Russia may have been the first to put a human in space, beyond the Karman line, but NASA was the first to put humans on the moon, winning the space race. The very first time humans walked on a world other than Earth was July 20, 1969.
The Cassini mission, launched jointly by NASA, the ESA and the ASI to study Saturn in 1997, is coming to an end in 2017. Those years spend studying the beautiful gas giant not only yielded some of the most breathtaking photos of the solar system, they gave us a wealth of data about Saturn and its moons.
Pluto, waaaaaayyyy out at the far reaches of the solar system, has always been something of a mystery. The New Horizons probe spent nine years in transit, finally intersecting with the dwarf planet's orbit in July 2015, providing us with a wealth of data that will keep researchers learning more for years.
Oh, Hubble Space Telescope (a joint project between NASA, the ESA and the Space Telescope Science Institute), what a gift you have been. From your position in low Earth orbit since 1990, you have showered us with glorious, unprecedented images of the wonders of space. This image shows Westerlund 2, released in 2015 for Hubble's 25th birthday.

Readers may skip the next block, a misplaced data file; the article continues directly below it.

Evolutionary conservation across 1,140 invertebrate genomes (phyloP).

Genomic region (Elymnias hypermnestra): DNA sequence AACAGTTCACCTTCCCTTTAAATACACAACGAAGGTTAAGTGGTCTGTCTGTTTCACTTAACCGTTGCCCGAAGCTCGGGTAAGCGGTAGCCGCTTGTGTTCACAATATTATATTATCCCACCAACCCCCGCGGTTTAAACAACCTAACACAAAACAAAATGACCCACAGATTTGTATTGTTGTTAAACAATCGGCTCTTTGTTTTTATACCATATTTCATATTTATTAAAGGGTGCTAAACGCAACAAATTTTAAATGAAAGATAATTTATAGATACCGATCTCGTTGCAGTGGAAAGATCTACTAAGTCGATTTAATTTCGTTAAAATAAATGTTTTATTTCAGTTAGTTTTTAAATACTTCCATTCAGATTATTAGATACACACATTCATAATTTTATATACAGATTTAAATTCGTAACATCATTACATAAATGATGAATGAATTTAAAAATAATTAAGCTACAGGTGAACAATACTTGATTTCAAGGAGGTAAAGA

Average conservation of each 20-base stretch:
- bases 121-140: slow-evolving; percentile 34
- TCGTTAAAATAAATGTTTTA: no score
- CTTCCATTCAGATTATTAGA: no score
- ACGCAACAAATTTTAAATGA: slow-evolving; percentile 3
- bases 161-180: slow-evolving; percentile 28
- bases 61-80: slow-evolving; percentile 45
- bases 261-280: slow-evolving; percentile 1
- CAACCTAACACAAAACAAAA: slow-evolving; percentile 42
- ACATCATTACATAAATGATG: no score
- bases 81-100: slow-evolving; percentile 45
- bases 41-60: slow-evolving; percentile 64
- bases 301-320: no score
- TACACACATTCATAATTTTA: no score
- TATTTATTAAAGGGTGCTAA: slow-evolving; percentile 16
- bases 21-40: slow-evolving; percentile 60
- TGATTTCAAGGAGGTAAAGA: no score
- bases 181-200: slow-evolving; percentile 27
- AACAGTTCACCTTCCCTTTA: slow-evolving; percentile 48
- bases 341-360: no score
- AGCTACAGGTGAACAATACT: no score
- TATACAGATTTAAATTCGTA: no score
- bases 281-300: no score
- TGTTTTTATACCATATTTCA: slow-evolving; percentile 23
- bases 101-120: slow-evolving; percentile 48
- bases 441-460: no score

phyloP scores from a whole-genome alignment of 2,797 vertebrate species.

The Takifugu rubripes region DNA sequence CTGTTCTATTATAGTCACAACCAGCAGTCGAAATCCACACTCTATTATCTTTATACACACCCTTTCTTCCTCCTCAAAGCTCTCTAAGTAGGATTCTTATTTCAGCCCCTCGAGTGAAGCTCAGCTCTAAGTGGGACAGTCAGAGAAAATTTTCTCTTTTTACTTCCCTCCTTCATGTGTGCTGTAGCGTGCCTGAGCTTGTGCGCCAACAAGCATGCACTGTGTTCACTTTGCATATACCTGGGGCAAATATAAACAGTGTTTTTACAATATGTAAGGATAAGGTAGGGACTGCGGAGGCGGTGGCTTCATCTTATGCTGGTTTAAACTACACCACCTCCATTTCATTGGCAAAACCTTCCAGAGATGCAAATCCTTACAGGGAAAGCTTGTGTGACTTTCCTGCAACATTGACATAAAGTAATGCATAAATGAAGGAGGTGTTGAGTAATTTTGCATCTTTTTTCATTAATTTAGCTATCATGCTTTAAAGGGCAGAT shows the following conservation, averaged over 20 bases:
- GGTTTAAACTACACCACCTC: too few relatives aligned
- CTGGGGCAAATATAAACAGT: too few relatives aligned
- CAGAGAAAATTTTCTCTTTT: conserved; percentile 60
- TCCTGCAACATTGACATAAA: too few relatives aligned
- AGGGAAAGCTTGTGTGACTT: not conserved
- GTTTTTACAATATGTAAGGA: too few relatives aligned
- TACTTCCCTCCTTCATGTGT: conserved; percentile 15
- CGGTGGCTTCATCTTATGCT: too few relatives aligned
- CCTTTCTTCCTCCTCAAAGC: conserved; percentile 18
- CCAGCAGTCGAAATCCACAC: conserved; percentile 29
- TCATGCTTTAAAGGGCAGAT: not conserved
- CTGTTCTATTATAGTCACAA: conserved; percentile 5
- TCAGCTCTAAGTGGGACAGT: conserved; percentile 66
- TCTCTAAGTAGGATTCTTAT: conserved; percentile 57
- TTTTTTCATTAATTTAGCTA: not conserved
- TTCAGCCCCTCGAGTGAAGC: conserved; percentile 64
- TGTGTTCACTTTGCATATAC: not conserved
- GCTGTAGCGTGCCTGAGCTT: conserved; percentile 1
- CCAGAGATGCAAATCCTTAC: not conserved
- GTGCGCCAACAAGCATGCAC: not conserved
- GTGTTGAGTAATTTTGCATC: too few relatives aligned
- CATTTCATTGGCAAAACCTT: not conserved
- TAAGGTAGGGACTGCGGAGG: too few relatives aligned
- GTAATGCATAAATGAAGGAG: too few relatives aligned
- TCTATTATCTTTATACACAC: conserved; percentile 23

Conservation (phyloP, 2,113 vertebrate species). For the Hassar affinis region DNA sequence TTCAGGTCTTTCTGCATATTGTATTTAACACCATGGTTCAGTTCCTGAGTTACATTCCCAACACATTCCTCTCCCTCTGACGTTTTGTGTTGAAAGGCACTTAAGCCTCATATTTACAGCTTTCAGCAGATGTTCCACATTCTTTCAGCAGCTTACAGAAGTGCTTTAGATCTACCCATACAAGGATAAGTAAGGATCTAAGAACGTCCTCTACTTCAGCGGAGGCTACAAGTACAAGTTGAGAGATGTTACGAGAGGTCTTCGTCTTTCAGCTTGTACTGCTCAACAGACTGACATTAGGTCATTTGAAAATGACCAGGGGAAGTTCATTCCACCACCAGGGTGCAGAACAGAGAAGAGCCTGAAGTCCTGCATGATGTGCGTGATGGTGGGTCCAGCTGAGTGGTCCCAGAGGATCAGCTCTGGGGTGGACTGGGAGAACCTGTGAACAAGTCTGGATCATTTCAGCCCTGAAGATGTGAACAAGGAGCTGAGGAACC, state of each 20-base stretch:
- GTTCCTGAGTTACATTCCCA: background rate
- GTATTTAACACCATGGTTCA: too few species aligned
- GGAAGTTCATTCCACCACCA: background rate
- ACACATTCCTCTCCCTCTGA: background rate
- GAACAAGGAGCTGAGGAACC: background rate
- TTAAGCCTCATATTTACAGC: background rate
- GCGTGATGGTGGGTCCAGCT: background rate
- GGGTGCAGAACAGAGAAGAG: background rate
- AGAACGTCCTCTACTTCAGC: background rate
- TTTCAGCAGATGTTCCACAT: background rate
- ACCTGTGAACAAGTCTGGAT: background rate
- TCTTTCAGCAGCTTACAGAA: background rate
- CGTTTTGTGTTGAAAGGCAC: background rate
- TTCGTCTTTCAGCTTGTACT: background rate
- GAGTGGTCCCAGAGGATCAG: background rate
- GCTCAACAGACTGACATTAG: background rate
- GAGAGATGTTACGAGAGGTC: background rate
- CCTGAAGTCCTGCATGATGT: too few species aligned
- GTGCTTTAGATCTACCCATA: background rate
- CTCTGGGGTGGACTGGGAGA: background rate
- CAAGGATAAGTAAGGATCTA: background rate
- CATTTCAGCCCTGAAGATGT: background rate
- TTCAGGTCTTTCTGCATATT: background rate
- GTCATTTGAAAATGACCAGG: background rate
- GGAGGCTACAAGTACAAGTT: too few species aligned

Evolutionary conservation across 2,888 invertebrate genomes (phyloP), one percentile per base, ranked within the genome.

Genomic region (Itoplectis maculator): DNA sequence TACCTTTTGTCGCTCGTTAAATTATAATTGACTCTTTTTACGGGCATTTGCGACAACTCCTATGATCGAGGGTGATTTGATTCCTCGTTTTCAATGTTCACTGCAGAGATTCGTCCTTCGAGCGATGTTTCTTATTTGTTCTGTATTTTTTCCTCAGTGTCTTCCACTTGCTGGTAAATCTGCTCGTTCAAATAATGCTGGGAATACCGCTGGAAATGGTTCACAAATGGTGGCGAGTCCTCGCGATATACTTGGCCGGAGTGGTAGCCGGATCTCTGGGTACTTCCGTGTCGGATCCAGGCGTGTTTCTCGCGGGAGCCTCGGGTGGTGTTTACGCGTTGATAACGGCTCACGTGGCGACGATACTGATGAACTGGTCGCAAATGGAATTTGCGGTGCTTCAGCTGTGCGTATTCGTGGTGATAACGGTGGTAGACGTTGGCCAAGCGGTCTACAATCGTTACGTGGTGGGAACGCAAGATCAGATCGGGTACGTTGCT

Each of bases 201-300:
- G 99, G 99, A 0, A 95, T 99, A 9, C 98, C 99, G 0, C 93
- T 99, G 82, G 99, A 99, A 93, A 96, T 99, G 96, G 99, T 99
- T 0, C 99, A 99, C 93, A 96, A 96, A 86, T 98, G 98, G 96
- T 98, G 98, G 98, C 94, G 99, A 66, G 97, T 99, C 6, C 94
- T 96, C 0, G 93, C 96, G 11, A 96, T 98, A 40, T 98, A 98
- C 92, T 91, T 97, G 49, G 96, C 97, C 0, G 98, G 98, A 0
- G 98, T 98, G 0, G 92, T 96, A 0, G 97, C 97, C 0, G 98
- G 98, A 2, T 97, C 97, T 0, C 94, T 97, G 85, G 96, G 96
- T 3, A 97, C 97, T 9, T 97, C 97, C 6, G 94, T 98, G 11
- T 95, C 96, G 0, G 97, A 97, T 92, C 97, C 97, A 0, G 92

It may have taken nine years to reach Pluto, but the Voyager mission is even more ambitious, travelling beyond the solar system carrying information about humanity (including the Golden Record, pictured) and tools to collect data as it goes. The two Voyager probes were launched in 1977; in 2012, data from Voyager 1 indicated it had left the solar system and entered interstellar space, the first human-made object to do so.
Kepler is a spacecraft launched in March 2009, orbiting the sun while scanning the skies, searching for exoplanets (planets outside the solar system) that could host life as we know it. These planets are rocky (like Earth), of a comparable size to Earth and at a distance from their star that would allow for liquid water on the surface. To date, the mission has discovered 4,696 candidate planets and 2,330 confirmed Kepler planets that meet these conditions.
Jupiter, Saturn, Mercury and Pluto got probes. Mars got rovers. We all watched with excitement as Curiosity touched down in August 2012, joining the inactive Sojourner and Spirit rovers and the active Opportunity, which arrived in 2004 (and is still busily working away!). Thanks to these rovers, we know so much more about Mars -- enough information to provide hope for a manned mission one day.
The International Space Station is another joint project, between five space agencies: NASA, Roscosmos, JAXA, the ESA and the CSA. A station in low-Earth orbit, it has allowed astronauts to spend time and conduct experiments in space since commencing operations in 2000. It's a remarkable collaboration between peers, and has been invaluable in advancing not only the study of microgravity, but of conditions on the Earth below.